Researchers at the Columbia University Medical Center are trying to help New Yorkers breathe easier.
The researchers are conducting a three-year study which includes going into New York City homes to find and reduce allergens in order to measure the effects on asthma rates, which are especially high in northern Manhattan. According to the researchers at CUMC, that is partially due to the many allergens—like cockroach, mice, and dust mites—that are common in the types of buildings found uptown.
Researchers are currently visiting participating residents, identifying and testing allergens, and teaching those residents how to keep their homes healthier. They often instruct families how to clean in a way that removes allergens, for example.
“The counseling part makes a big difference,” Sumit Narula, one of the project’s researchers, said. “They’re basic things, but they actually start doing them.”
Narula said that they have been giving the participants with financial issues cleaning supplies and vacuums for free.
The project is one of the first preventative healthcare studies funded by the federal stimulus bill and focuses on reducing asthma before people even develop symptoms.
“It’s going to improve patient productivity, but also save the government money,” Narula said. “Sadly, our healthcare system has gone where it’s so overwhelmed that especially things like asthma … don’t get as much attention.”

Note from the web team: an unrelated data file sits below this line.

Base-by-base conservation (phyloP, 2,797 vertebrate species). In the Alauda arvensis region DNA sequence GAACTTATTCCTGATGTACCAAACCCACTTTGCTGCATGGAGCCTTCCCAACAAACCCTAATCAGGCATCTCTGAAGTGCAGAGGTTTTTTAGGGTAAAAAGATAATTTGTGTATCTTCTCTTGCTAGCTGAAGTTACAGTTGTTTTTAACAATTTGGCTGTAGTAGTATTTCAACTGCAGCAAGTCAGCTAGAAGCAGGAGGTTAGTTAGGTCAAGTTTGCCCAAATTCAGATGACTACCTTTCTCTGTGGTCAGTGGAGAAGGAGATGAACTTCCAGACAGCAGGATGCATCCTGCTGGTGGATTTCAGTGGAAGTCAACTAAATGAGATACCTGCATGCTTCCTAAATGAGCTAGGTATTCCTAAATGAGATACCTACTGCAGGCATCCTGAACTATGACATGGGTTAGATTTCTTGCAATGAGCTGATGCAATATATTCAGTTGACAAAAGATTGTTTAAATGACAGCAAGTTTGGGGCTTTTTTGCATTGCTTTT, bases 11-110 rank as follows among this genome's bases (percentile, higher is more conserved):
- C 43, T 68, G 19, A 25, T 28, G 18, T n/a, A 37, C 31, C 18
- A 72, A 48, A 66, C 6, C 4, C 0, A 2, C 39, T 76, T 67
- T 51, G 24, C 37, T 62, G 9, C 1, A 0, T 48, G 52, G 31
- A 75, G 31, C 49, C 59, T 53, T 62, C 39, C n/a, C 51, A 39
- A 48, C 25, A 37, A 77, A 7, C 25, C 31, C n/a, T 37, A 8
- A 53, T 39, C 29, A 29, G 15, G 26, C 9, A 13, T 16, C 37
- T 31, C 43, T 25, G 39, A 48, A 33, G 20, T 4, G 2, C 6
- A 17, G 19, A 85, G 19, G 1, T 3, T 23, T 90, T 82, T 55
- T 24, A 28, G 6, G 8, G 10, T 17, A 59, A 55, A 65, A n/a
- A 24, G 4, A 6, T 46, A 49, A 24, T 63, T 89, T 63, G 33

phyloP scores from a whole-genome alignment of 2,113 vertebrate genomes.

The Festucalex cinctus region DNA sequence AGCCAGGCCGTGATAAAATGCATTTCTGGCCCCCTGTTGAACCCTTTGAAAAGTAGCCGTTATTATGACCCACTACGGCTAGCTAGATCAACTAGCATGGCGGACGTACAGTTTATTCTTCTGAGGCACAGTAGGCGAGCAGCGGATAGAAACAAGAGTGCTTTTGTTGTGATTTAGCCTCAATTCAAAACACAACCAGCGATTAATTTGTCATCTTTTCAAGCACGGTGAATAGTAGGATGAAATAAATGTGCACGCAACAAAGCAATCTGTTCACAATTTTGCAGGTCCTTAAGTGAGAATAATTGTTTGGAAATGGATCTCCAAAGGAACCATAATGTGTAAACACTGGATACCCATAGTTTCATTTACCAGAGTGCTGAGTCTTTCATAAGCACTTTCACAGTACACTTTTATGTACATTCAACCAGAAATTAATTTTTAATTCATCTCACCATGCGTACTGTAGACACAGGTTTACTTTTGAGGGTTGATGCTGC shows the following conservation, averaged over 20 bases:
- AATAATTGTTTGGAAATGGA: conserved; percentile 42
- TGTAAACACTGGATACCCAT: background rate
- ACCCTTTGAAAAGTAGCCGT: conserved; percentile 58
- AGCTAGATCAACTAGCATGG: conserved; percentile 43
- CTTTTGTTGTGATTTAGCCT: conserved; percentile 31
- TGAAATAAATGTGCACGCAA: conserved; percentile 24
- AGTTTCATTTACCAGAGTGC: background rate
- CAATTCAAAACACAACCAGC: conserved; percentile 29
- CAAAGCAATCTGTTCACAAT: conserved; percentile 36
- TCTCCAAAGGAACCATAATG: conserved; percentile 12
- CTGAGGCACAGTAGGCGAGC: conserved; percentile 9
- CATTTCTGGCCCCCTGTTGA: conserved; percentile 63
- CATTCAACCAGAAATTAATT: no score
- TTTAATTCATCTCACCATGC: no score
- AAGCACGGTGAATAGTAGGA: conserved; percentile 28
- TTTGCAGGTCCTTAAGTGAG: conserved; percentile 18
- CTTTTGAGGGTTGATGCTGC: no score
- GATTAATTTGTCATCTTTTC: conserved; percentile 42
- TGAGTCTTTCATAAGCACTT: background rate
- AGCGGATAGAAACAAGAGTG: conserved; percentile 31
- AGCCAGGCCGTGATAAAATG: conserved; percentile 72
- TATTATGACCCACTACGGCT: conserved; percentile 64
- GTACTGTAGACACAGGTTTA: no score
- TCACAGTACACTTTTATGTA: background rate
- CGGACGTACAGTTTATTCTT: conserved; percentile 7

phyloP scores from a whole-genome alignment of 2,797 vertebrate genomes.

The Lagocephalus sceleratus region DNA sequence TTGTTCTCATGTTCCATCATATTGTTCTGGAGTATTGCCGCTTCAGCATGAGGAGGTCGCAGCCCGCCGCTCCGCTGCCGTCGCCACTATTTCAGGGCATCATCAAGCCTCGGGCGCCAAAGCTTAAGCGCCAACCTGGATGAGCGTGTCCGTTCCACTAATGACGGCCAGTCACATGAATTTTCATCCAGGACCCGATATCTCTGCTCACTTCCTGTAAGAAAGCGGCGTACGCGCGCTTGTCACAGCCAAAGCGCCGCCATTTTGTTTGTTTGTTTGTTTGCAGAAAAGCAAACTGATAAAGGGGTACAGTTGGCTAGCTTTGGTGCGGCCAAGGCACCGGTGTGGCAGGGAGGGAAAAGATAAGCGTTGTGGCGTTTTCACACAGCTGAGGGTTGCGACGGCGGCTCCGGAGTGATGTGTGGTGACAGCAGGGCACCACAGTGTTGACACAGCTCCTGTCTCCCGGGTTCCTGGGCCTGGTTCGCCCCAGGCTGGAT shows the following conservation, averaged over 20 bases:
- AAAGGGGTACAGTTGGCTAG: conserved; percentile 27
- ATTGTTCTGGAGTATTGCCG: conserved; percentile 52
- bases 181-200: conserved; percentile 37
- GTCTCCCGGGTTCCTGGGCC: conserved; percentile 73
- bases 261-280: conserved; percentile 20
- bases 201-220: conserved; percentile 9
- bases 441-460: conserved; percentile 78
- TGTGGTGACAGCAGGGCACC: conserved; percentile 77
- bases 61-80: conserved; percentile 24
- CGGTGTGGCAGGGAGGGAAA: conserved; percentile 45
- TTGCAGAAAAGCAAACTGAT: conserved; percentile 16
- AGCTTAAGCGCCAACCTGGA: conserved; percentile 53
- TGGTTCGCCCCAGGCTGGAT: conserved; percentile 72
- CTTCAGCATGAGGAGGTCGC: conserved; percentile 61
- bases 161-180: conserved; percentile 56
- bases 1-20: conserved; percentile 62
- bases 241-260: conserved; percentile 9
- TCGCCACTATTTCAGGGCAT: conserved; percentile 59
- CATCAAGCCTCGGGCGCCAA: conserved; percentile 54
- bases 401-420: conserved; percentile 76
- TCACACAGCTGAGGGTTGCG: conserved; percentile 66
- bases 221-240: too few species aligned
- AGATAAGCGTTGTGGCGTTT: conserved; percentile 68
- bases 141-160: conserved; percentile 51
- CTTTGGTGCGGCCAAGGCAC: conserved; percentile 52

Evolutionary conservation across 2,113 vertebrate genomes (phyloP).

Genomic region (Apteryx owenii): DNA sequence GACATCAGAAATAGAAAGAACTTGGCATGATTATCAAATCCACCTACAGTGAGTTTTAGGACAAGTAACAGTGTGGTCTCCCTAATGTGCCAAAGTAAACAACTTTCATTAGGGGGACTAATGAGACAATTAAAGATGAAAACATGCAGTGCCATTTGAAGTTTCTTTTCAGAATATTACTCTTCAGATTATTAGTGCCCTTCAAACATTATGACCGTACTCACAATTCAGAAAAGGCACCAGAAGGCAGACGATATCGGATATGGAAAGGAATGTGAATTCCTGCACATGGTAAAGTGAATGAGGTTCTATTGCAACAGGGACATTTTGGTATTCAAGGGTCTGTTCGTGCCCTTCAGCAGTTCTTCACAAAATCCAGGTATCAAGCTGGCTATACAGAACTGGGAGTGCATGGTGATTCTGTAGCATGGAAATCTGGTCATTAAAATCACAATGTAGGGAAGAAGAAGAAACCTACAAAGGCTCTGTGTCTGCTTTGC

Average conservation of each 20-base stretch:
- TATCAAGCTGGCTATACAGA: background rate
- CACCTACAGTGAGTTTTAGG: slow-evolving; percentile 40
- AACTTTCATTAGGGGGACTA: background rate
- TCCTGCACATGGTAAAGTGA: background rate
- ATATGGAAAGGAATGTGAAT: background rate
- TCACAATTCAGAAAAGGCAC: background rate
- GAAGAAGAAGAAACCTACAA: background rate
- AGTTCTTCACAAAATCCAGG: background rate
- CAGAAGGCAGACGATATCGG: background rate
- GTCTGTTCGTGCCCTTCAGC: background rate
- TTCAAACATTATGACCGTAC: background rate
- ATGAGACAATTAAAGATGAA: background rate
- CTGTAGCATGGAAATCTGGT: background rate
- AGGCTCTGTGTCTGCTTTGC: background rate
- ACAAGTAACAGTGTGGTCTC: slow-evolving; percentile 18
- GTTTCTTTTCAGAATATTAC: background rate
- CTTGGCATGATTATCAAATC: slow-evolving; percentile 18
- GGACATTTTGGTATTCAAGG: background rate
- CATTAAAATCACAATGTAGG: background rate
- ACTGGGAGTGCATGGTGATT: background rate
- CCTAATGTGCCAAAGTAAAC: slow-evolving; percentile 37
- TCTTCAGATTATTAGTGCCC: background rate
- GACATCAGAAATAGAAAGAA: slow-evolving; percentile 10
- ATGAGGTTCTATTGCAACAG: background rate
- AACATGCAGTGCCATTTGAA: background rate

Studies by the New York City Department of Health and Mental Hygiene have shown that Harlem has some of the highest rates of asthma-related hospitalizations and emergency room visits in the city, particularly among lower-income families.
Last year, the New York City Department of Housing Preservation and Development tried to address this problem more broadly with its Alternative Enforcement Program, which identified over 200 residential buildings where residents are “forced to live in substandard and hazardous conditions.”
Narula’s approach is more personal. He said that for some of the participants, this study was the first time they had spoken with a doctor one-on-one about their asthma or gotten the right dosages of medication.
Because of those benefits, residents have met the project with enthusiasm, researchers said.
“Anything that improves health is beneficial for everyone,” Arturo Montoya, a fourth-year School of Engineering and Applied Science doctoral student, said.
Over the course of the study, the researchers hope to screen 500 to 600 patients, but they have still struggled to find enough subjects to volunteer their time and homes.
Most of the recruitment has been done through the asthma clinics run by Columbia, at community health fairs, and through newspapers and fliers.
The study’s results are not ready for evaluation, but those involved said that they feel they are providing an essential service—opportunities for better health, especially for parents.
“They’re very happy that they can help their children feel better,” Narula said.